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18.7 Bln Yuan Earmarked for Anti-Desertification
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China plans to spend over 18.7 billion yuan in the areas around Junggar Basin, Ebi-Nur Lake Basin, and Tarim Basin in order to hold back the expansion of the Taklamakan Desert and Gurbantonggut Desert, both located in northwest China's Xinjiang Uygur Autonomous Region.

This campaign will span eight years, from 2008 to 2015, covering 58 counties and county-level cities across Xinjiang. The central government will provide 80 percent of the funds for this campaign and the rest will come from the local government, non-governmental organizations, and individuals in Xinjiang.

The campaign will be divided into two phases, according to Ismail Tiliwaldi, chairman of the autonomous regional government. In the first phase, from 2008 to 2010, Xinjiang will harness the desertification of 3.43 million hectares of land and improve the condition. By 2015, another 7.6 million hectares will be bettered, of which 1.67 million hectares will be covered by forests. The seriously desertified areas around the three basins at present will be safeguarded by a sound and comprehensive system of prevention and care. Their environment will be improved, and as a result, the expansion of the two great deserts is expected to stop.

The Forestry Department of Xinjiang reveals that in the eight years to come, Xinjiang will use both biological and non-biological means to fight against desertification. According to ecological experts, drought, strong wind, and abundance in sand materials are the main natural factors contributing to land desertification in Xinjiang. In addition, a population surge and improperly handled production activities also can accelerate this kind of land deterioration.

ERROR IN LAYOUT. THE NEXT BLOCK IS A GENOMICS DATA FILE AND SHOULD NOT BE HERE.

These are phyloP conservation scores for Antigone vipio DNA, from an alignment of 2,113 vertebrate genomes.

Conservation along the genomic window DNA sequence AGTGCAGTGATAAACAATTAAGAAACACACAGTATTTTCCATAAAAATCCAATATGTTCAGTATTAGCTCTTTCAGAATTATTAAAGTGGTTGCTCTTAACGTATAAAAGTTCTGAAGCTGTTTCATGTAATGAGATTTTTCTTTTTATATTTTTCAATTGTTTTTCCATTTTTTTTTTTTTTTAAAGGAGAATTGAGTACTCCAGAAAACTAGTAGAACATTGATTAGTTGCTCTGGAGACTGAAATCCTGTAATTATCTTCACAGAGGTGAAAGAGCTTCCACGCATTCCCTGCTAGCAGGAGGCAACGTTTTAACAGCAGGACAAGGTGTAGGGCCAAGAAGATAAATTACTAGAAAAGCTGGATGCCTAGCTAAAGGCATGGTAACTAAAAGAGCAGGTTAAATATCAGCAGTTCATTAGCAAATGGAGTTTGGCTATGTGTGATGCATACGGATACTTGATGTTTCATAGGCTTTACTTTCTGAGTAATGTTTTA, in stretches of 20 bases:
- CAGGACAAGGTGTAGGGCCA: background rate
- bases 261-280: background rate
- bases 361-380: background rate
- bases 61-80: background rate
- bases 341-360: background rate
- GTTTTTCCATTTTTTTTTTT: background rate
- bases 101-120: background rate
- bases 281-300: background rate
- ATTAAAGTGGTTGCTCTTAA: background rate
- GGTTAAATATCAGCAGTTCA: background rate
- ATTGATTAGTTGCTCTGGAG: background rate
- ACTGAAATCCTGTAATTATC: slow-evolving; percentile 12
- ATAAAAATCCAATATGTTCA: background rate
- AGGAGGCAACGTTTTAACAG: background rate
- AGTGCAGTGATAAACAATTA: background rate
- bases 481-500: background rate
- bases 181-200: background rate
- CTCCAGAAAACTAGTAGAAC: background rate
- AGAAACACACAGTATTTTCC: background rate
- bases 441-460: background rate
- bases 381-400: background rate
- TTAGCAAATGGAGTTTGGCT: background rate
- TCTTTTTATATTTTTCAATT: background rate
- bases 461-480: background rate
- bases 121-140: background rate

With desertified land of over 1.8 million square kilometers, Xinjiang is tortured by the most hazardous sandstorms of China. Land desertification directly affects life and production of over 12 million people living in the region. Fortunately, in the last decade, joint efforts by the central government and local people of Xinjiang have effectively slowed the pace of sand's evasion. Now sand can only manage to occupy 1.04 million hectares of land per year, a great decline from yearly 3.84 million hectares in the past.

Oases are the only places where people can make a living in Xinjiang. But they occupy only 70,700 square kilometers, accounting for only 4.2 percent of Xinjiang's territory. Embedded among the deserts, they are separated from each other.

Forests are rare in Xinjiang. Only 2.94 percent of the whole region is covered by forests. In its oases, forest-covered land only amounts to14.95 percent.

(China.org.cn by Pang Li July 13, 2007)

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